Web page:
As for the cohort consisting of students reporting on how they studied in STEM courses, the researchers note, “We are not suggesting that this account of studying is generalizable to all students but is a heuristic device for thinking about studying in a more multi-dimensional manner than is common at the present time.” (p. 15) So, what your students would say about how they study may well be different, but that’s another reason this is such a good article. As you make your way through it, you are constantly considering what you do and don’t know about how your students study.

Hora, M. T. and Oleson, A. K. (2017). Examining study habits in undergraduate STEM courses from a situative perspective. International Journal of STEM Education, 4 (1), 19 pages.

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Male college student studying in library. September 20, 2017

How Should I Study for the Exam?

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When an exam approaches, virtually all students agree they need to study and most will, albeit with varying intensity. Most will study the same way they always have—using the strategies they think work. The question students won’t ask is: How should I study for this exam? They don’t recognize that what they need to learn can and should be studied in different ways.


college student studying May 5, 2017

Ten Study Strategies for Students and Their Teachers

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Here’s one of those articles that really shouldn’t be missed, particularly for those with interest in making teaching and learning more evidence-based. Current thinking about evidence-based teaching and learning tends to be more generic than specific. Use any active learning strategy intermittently or even regularly, and some would call the teaching evidence-based. That’s a superficial understanding of what it means to use practices that have been proven to promote learning. This article leads to a deeper level of understanding.

It’s a review of mostly cognitive psychology research that explores 10 learning techniques. The cognitive psychologist authors provide the background. “Psychologists have been developing and evaluating the efficacy of techniques for study and instruction for more than 100 years. Nevertheless, some effective techniques are underutilized—many teachers do not learn about them, and hence many students do not use them, despite evidence suggesting that the techniques could benefit student achievement and with little added effort. Also, some learning techniques that are popular and often used by students are relatively ineffective.” (p. 5)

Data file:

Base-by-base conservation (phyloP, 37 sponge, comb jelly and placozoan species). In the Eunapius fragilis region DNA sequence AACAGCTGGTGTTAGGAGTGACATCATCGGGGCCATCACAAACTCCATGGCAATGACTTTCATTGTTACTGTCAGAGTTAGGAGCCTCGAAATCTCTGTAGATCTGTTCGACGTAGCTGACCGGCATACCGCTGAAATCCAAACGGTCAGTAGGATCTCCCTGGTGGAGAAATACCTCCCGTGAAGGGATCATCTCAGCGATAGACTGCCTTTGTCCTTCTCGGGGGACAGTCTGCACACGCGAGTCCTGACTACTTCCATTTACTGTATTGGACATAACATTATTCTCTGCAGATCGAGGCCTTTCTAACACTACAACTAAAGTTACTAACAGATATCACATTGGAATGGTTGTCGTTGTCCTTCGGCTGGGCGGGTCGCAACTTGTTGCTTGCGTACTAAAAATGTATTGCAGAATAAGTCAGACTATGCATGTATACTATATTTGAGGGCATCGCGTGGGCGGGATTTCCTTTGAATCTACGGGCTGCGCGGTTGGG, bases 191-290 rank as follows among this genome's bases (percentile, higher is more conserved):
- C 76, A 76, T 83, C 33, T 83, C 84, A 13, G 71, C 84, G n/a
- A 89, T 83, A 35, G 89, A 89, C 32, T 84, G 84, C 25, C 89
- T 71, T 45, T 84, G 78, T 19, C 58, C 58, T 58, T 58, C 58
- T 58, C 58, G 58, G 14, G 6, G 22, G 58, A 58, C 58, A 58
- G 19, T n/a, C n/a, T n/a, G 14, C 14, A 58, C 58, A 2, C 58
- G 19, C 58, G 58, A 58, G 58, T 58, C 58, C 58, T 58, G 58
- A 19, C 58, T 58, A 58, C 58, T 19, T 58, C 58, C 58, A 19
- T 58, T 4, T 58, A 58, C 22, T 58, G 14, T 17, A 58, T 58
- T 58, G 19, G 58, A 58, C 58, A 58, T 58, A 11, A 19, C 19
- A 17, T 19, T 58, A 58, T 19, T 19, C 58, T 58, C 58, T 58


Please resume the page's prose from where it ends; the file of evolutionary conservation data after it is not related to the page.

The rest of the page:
Here are brief descriptions of the 10 learning strategies reviewed in the article.

  • Elaborative interrogation—generating an explanation for why some fact or concept is true
  • Self-explanation—explaining how new information is related to what is already known, or explaining steps taken during problem solving
  • Summarization—writing summaries of text content to expedite learning the material
  • Highlighting/underlining—marking potentially important text passages while reading
  • Keyword mnemonic—using keywords and mental imagery to associate verbal materials
  • Imagery for text—attempting to form mental images of text material while reading or listening
  • Rereading—reading text material again after having read it initially
  • Practice testing—self-testing or taking practice tests on the material to be learned
  • Distributed practice—scheduling practice so that it spreads study activities over time
  • Interleaved practice—mixing different kinds of problems or materials within a single study session

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male college student with stack of books April 10, 2017

Study Strategies for Before, During, and After Class

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For 10 years, I’ve been teaching study skills to college students, both individually and in the classroom. The vantage from my office offers me a clear view of students devouring information during tutoring appointments and focusing intently on the strategies shared during study skills counseling sessions. The effort and time they pour into comprehending their course material is irrefutable. However, when I ask students what they know about the lecture’s content before arriving at class, the answer is almost always the same: “Nothing.”


group study session April 1, 2017

Study Guides and Study Groups